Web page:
The Supreme Court will start hearing Ramjanmabhoomi-Babri Masjid title dispute on December 5, a day before Babri Masjid demolition's 25th anniversary.
The apex court also granted three months time for translation of the historic documents. Earlier, the Shia Central Waqf Board of Uttar Pradesh told the Supreme Court that the translation of historic documents is not complete yet. The top court was informed that there were 523 exhibits in the Allahabad High Court submission. Some of the historic documents are in Sanskrit, Parsi, Urdu, Arabic and other languages.
The petitioners also asked for four more months to translate the texts, angering the Supreme Court which asked what they were doing for seven years. The apex court, however, says it will facilitate the translation and give the petitioners "reasonable time".
The Supreme Court also rejected BJP leader and Rajya Sabha MP Subramanian Swamy's plea as a petitioner in the case. Swamy had requested the court for "intervening opportunity" to get heard. The court says it will give him the opportunity after all parties are heard. The High Court order had been challenged by petitioners, including BJP leader Subramanian Swamy, on the grounds that no prayer had been made to divide the land equally.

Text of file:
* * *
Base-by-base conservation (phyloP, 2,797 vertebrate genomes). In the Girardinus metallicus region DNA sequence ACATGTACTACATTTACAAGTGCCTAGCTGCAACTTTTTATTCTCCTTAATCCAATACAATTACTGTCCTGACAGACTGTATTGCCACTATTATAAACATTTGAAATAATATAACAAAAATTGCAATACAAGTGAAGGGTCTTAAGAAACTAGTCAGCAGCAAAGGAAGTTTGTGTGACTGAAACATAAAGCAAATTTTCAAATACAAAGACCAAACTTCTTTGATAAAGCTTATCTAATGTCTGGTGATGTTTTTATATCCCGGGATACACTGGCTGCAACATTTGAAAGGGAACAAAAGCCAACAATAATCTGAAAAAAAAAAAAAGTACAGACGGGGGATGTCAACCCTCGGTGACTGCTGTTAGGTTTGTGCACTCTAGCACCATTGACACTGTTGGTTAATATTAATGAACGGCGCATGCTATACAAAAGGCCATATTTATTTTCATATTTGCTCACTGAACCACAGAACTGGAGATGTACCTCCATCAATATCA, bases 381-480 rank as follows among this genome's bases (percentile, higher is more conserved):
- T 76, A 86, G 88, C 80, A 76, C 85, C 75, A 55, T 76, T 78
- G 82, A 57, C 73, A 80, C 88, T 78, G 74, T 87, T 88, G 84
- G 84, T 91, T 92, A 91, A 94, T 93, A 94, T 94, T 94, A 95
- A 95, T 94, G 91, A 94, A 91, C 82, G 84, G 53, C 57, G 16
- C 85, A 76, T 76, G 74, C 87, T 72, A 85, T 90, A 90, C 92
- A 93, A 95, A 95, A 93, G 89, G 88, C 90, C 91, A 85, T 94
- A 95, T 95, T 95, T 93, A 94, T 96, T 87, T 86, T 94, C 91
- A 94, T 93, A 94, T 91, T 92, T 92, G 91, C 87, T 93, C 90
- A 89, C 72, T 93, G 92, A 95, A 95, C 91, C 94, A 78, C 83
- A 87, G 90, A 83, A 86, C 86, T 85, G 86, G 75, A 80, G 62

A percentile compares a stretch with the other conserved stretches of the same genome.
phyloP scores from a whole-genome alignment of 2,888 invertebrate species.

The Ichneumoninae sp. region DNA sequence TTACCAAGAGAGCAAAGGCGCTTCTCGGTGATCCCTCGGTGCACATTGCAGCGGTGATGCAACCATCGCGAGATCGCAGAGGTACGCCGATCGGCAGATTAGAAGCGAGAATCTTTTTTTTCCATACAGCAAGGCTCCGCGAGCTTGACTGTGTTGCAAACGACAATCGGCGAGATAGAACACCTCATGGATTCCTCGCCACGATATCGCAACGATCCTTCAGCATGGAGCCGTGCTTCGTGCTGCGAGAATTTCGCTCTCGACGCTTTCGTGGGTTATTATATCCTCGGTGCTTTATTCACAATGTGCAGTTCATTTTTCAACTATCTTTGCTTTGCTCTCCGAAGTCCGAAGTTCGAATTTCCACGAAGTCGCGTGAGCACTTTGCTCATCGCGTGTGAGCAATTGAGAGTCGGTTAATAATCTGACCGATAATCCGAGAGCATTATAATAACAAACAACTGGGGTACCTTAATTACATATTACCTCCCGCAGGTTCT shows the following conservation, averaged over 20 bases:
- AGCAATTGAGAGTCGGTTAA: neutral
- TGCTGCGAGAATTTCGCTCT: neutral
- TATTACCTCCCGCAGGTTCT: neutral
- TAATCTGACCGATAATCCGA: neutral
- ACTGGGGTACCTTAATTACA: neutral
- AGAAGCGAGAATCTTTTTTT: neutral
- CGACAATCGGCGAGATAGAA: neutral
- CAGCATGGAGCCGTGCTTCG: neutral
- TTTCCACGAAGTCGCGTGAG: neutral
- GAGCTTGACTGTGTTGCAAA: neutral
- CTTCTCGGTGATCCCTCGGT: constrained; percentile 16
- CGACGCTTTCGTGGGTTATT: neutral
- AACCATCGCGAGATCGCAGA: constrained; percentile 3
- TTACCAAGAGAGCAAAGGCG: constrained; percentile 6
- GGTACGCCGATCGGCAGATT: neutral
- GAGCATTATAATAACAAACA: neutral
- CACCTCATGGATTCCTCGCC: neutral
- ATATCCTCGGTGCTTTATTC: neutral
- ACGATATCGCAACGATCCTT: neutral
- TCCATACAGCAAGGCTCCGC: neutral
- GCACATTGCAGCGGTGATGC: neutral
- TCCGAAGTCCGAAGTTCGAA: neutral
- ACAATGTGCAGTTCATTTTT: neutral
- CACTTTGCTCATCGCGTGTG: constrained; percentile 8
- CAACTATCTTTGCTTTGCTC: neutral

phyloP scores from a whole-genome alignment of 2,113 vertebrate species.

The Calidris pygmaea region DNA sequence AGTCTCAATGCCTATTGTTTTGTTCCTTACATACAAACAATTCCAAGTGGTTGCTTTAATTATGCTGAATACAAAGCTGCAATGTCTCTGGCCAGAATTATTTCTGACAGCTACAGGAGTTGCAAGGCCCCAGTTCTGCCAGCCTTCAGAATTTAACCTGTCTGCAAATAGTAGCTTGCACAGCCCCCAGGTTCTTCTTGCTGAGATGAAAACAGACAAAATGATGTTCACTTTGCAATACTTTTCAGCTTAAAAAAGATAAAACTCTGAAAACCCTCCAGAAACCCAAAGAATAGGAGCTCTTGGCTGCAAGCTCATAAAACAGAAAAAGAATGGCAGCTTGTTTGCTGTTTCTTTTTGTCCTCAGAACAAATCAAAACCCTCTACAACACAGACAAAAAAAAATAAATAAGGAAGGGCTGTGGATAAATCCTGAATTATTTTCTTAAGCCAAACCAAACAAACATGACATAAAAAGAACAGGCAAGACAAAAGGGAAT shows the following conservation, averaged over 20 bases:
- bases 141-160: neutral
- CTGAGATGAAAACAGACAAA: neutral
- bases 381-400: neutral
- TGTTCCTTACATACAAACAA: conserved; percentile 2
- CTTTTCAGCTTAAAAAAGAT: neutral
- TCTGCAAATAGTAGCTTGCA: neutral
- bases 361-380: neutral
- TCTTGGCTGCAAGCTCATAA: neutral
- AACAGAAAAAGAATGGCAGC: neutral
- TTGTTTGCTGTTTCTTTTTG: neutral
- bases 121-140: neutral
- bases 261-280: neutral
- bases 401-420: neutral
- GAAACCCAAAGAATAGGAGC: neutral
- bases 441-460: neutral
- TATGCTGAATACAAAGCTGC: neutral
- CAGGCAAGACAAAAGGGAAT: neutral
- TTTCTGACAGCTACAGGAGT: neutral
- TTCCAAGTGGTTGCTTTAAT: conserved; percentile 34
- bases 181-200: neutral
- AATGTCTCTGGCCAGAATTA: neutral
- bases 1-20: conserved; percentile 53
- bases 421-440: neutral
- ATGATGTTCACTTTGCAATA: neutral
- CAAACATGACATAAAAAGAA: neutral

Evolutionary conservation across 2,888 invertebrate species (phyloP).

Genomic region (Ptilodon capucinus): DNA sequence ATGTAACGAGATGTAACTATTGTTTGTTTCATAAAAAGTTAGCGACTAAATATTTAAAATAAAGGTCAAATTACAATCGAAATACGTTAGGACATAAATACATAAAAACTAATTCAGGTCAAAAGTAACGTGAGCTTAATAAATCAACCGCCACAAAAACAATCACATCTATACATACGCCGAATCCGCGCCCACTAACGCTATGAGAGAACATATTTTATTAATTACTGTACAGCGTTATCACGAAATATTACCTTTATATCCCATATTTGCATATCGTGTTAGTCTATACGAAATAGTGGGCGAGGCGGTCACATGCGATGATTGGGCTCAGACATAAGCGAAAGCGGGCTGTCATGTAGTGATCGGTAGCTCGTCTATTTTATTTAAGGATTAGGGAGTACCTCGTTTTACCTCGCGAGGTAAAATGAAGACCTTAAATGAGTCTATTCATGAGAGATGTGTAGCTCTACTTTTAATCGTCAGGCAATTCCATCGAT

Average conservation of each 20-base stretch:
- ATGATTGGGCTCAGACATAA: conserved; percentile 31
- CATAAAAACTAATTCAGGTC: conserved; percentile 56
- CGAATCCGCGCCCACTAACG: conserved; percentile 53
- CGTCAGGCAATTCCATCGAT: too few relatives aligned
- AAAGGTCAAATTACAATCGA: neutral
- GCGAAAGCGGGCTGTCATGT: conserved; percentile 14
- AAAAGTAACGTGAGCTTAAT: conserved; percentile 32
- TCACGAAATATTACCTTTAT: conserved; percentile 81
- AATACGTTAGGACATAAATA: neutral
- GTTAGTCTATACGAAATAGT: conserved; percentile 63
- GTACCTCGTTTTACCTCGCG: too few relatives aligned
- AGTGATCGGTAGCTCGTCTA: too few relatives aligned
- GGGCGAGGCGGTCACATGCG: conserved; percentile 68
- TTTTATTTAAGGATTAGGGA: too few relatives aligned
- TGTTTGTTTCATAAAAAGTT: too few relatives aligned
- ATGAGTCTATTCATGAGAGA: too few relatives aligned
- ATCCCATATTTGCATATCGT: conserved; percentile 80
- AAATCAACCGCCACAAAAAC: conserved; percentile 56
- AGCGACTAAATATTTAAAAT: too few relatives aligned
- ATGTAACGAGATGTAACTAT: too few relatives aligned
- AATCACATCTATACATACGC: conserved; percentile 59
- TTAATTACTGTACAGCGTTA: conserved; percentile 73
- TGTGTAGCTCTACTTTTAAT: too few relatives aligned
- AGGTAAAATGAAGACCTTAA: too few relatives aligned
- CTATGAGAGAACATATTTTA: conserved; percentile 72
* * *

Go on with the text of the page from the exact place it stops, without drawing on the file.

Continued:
Constituted by Chief Justice J S Khehar, a three-judge bench comprising Justices Dipak Misra, Ashok Bhushan and S A Nazeer will hear a batch of petitions challenging the Allahabad High Court verdict in the case.
On Thursday, the Uttar Pradesh Shia Wakf Board urged the apex court to mediate in the Ayodhya issue and suggested that a Ram temple be built at the disputed site and a mosque in a nearby Muslim-dominated area. The board, which is not a party to the Ayodhya title suit had lost a case over the disputed structure in 1946. Now it is seeking to reopen the issue, by urging the court to allow it to intervene and present its case in the title suit.
"Since, the Babri Masjid was a Shia Waqf, we are alone entitled to negotiate and arrive at peaceful settlement with other stakeholders," Shia Waqf Board said in its statement.
It may be recalled that the Allahabad High Court had in 2010 directed that the site where the Mosque once stood be split between the Nirmohi Akhara, the Waqf Board and Ram Lalla, who were all claimants.
On July 21, a bench headed by Chief Justice J S Khehar had said that it would soon take a decision to list the matter for early hearing.